Description of Geocache Contents


Cache Team Constructivist Principles Cache Contents
Learning takes time Tortoise, hare, watch, hourglass
Learning incorporates prior knowledge Building blocks
Learning uses multiple intelligences Representation of each(guitar for musical)
Learning is a process requiring tools/scaffolding Tools, light bulb
Learning is global Globe, circular bracelet, 4-port hub
We learn through our mistakes Eraser, bumpy ball, white-out
Learning is social and interactive Helping Hands earrings, silly putty
Learning embraces many perspectives Box of crayons
We learn through discovery/problem solving Flashing ball, blocks, handheld puzzle
Learning is collaborative Glue, button with three people holding hands
Learning is hands-on Hand, glove
Learning is reflective Loon reflection, crystal


Roles for Team Members


Team Member A - Recorder - Records search process and discussion
Team Member B - Reporter - Reports on search process and discussion
Team Member C - Monitor - Monitors times and turns with GPS units
Team Member D - Photographer -Photographs group in action (inside and outside)


Topics for Discussion


Since the role of the teacher in constructivist learning environments is that of coach or facilitator, it is important that the teacher engage in extensive planning of this hands-on learning activity. Gathering meaningful and representative items to serve as “clues” that will stimulate thinking and discussion among students is vitally important to the success of this workshop. Two idea webs, Web 1 and Web 2, created with Inspiration™ 8.0, show what the students found in each cache (circled in red) and ideas students generated about constructivist learning after discussing each of the “clues” found in the twelve geocaches.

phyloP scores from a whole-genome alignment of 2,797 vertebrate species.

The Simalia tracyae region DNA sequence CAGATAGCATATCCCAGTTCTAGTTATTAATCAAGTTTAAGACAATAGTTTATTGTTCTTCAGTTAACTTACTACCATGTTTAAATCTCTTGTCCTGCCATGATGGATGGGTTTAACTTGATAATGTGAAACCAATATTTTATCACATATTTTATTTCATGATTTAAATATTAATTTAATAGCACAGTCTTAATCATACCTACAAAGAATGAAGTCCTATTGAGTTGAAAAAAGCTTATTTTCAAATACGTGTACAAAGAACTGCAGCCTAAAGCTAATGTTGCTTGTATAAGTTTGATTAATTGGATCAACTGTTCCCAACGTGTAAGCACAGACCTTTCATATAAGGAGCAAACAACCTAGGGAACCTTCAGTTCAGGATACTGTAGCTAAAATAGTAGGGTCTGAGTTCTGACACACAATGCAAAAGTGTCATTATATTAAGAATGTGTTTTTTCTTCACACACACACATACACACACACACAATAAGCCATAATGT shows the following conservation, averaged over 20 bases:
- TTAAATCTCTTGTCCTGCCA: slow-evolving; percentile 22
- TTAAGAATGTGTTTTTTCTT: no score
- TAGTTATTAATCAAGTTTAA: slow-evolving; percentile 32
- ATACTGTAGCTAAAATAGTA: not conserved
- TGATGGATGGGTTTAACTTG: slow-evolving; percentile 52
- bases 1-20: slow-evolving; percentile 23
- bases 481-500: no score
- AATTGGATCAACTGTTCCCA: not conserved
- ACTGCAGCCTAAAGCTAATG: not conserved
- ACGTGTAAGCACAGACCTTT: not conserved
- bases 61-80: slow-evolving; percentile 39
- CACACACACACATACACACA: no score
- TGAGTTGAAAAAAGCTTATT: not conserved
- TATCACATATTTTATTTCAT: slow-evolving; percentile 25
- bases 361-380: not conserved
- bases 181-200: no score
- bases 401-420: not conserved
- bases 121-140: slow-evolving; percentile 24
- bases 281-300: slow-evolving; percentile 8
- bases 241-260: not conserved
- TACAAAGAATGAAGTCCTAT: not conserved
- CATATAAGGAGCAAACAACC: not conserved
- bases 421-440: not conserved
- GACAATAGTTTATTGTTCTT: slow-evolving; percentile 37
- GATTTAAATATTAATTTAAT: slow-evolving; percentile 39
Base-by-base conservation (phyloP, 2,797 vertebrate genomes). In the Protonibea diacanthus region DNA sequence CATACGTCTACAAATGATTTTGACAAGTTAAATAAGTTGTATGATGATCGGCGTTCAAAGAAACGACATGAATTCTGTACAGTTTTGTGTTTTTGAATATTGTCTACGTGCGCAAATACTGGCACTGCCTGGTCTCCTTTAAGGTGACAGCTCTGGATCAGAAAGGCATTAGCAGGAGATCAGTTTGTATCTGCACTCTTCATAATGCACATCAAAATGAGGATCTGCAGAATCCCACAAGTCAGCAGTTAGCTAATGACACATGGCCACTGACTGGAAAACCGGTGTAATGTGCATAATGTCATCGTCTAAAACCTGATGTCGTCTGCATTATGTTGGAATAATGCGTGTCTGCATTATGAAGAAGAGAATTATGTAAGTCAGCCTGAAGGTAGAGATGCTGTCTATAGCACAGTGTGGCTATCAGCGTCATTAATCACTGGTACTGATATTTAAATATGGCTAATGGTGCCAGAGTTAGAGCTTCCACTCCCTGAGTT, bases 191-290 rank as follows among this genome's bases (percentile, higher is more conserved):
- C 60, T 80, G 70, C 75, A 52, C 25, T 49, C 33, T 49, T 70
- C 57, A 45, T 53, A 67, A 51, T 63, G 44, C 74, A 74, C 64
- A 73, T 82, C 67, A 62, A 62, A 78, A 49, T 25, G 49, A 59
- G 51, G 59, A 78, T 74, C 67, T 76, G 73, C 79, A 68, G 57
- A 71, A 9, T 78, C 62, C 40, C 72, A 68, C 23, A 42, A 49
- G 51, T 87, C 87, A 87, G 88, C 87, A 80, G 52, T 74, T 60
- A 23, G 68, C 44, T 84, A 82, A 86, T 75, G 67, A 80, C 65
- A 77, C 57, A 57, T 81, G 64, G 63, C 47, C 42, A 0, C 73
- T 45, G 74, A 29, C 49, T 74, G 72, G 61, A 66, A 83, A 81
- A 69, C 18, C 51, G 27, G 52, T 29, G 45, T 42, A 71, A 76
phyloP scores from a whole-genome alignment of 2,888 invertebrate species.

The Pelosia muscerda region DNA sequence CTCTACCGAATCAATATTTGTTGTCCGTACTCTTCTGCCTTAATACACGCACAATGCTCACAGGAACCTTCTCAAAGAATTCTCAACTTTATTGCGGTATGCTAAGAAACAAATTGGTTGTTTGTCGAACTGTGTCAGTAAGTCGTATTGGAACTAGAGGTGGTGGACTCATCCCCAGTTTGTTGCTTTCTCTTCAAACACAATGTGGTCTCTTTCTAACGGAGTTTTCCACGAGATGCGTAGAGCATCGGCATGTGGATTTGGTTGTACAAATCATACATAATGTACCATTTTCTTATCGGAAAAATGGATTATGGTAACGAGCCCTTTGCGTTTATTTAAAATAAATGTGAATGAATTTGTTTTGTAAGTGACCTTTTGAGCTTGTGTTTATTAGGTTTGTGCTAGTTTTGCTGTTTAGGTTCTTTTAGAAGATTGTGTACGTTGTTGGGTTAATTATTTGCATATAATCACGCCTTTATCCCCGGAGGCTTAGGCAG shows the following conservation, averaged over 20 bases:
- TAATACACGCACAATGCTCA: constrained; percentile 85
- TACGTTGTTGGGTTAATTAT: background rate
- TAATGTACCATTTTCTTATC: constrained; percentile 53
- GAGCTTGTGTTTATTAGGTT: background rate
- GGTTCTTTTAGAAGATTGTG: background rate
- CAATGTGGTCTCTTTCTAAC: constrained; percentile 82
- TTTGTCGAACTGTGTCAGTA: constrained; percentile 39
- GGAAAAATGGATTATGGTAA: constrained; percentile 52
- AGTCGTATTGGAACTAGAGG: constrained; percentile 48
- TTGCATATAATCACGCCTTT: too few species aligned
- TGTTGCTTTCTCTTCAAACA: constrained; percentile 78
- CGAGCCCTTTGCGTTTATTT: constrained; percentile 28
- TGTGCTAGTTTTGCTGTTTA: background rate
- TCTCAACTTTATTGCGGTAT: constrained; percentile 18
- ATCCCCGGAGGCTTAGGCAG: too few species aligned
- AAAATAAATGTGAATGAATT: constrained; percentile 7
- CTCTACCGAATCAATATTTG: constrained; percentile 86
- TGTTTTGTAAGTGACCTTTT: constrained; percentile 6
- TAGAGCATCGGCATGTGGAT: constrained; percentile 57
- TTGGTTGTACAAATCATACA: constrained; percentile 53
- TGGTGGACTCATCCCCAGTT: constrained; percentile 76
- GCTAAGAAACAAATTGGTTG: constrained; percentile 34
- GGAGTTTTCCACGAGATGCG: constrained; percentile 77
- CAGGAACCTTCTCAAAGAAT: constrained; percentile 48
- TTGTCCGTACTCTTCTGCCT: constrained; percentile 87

Another group of participants created an idea web (also created with Inspiration™ 8.0), entitled What We Learned About GPSs and Geocaching.Iinterestingly, it does not comment on any specifics of using GPS technology; instead, it focused on the learning process, zeroing in on five areas participants found most important: collaboration, sense of excitement and engagement, mistakes, discovery learning, and teacher considerations.